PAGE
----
05 Jan What Surfboard to Ride When You Want to Learn How to Surf
While learning how to surf may not be on everyone’s bucket list, it sure makes for a memorable experience. It not only offers the opportunity to develop a new hobby, but it comes with plenty of health benefits. Note that the key to becoming an expert surfer is to know what surfboard to ride, especially when you’re in the learning phase.
Whether you want to buy a surfboard for yourself or your 10-year old, it’s important to invest in the right thing. If it is your first time, choosing the right surfboard is taxing as there are tons of market options.
Also, surfboards come in a variety of shapes, constructions, and sizes. That is why choosing a surfboard that can help you learn how to surf is essential. Simply stated, you need to seek out the best option if you’re a beginner or have recently joined surf school.
If you don’t know how to choose the right surfboard to help your surf lessons, we have you covered here.
Choosing a Beginner Surfboard to Ride
Before delving into the details of how you can choose a beginner surfboard, you need to work on fundamental skills before you catch your first wave. You can’t progress to the next level in your surf lesson without refining those skills.
These skills include everything from how you practice your pop-ups, position your body on a surfboard, maintain balance to how you use to paddle, strength, and endurance. Learning these basic skills can help you paddle and float a beginner surfboard. Also, you will be able to ride a surfboard with high buoyancy and stability.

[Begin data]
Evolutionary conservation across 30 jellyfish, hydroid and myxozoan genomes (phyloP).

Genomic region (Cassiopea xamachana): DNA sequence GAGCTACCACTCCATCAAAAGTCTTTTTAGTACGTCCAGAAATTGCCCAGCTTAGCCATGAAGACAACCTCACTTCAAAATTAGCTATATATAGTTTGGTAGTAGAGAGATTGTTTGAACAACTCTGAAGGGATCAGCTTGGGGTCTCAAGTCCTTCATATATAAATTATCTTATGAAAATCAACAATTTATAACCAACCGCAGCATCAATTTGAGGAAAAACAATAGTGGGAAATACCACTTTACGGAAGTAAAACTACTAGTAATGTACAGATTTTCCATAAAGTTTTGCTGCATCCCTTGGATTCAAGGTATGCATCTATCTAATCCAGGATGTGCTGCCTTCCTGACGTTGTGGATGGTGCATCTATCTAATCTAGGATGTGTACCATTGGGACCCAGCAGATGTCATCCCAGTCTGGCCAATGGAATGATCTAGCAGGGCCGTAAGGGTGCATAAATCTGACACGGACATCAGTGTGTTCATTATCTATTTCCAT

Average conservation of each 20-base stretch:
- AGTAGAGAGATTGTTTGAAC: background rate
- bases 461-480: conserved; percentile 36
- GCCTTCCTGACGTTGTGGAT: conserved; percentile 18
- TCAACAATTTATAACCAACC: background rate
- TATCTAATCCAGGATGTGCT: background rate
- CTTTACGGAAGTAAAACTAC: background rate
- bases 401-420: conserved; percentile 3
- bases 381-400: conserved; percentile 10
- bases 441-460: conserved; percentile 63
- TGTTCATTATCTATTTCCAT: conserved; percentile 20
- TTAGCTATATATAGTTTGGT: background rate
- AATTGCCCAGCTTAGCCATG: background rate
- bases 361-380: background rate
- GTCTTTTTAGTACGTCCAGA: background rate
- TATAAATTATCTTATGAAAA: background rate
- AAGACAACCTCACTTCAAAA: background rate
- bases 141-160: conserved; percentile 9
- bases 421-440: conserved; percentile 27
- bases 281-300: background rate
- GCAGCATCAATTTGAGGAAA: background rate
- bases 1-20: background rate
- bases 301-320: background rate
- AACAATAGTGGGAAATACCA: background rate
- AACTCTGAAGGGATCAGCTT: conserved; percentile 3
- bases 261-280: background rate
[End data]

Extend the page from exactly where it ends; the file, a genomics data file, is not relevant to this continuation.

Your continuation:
One rule of thumb for choosing the best surfboard for your learning stage is “the bigger the board size is, the better the surfing experience will be.” A good foam board makes catching and riding many waves easier. It is because when you catch more waves, you progress quickly.
Take a look at the features that make a surfboard the best option when you’re learning how to surf.
Length, Width, and Thickness
As mentioned above, the longer, thicker, and wider your surfboard is, the simpler it will be to stand up and paddle into high waves. If you have never tried surfing before, it is better to opt for foam boards and mini mals.
They have simple designs and are big, wide, and thick. These options make riding on waves easy and help you maintain stability if you make mistakes in your learning phase. The foam boards are also soft with softer fins, which will be a huge benefit when you’re not always under full control of your surf board. Avoid choosing short boards as they require professional surfing skills to handle.
Volume is another important dimension to keep in mind when selecting the surfboard to learn how to surf. Volume is the space or area a surfboard occupies. It typically refers to buoyancy in surfing.
Long form boards, in this regard, have higher volume compared to shortboards as they have more foam. A surfboard with more volume is a plus point when you’re learning how to surf as it makes your board buoyant. With high buoyancy, you can easily paddle into waves.
Fins and Shapes
At the beginning stage, the number of total fins and tail shape is not important. The features may only confuse you if you start finding a surfboard with a perfect tail shape. However, once you become more proficient in surfing, you will consider them as important attributes.
Choosing a surfboard that doesn’t suit your surfing destination will make learning a lengthy process. Remember that your surfing destination and surfing frequency have a huge impact on the type of surfboard you choose.
For instance, if you reside in an area where water produces high waves, you need a short surfboard. Because you’re a beginner, it might not be an ideal surf destination for you.
In a nutshell, you need a surfboard with lots of buoyancy and a stable and wide outline when you want to learn how to surf. While longboards make a good option with more volume and stability, they are not always ideal as they need strong maneuvering sometimes. Thus, regardless of your form board choice, it is important that you take surf lessons before you start surfing.